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Policing strategy under the spotlight

With the street fallout from the Belfast City Hall flag row now well into its second month, the PSNI is feeling the heat of a burning spotlight on tactics and operational command.

On Friday night, some of those who came out to protest as part of the so-called ‘Operation Standstill’ blocked the road at Sandy Row.

The area is where UDA leader Jackie McDonald has paramilitary command, and he told this newspaper he understands the policing dilemma.

“If there is a peaceful protest, police have to be very careful and diplomatic in getting people off the road.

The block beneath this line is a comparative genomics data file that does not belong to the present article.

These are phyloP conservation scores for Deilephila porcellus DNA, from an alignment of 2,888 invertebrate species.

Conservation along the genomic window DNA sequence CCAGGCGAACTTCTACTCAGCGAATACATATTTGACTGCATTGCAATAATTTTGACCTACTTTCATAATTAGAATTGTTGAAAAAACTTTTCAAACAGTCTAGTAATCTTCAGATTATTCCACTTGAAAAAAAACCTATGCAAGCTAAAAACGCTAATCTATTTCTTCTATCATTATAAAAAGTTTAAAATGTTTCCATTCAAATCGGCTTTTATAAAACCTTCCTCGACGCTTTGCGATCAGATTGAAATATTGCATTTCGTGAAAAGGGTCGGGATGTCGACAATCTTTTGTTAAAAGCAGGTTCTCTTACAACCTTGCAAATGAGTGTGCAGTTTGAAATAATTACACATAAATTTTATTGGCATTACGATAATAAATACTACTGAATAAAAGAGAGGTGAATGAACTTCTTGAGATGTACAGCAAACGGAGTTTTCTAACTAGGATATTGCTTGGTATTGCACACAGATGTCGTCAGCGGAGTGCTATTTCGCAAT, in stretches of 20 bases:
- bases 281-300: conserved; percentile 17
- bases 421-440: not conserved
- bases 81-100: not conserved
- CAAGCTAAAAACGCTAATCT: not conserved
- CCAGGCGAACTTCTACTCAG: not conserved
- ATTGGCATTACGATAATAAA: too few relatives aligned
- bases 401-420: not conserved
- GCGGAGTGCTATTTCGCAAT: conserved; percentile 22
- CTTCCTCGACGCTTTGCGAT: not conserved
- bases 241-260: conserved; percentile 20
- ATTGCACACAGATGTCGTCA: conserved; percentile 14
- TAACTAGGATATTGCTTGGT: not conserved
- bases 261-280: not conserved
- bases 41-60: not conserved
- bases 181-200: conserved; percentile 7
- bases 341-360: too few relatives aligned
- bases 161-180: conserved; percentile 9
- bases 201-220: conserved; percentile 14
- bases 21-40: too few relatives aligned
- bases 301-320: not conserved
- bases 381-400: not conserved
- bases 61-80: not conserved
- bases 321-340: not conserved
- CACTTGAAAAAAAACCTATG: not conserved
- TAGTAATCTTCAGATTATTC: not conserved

“If they are being attacked, they should arrest people,” he said.

McDonald then used the words “community impact”. What he means is the wrong policing move could make things so much worse.

On allegations from loyalists that police have been heavy-handed, Chief Constable Matt Baggott said: “I’ve heard the word brutal being used” — a word he described as “emotive”.

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“I won’t stand over or justify any use of excessive force,” Mr Baggott told this newspaper. “But we have to be clear. When you have extreme violence being directed at police, with potential ballistic threat… we are quite entitled to use firm assertive force to deal with that and that’s exactly what we will be doing.”

He knows there are many watching and arguing that the policing operation has been far too measured. But what if the wrong move lights the fire elsewhere?

A police service already stretched could be stretched even further. So, the approach we are watching is one of containment as politicians and community leaders look for an answer.

The first challenge is to get the protests off the streets.

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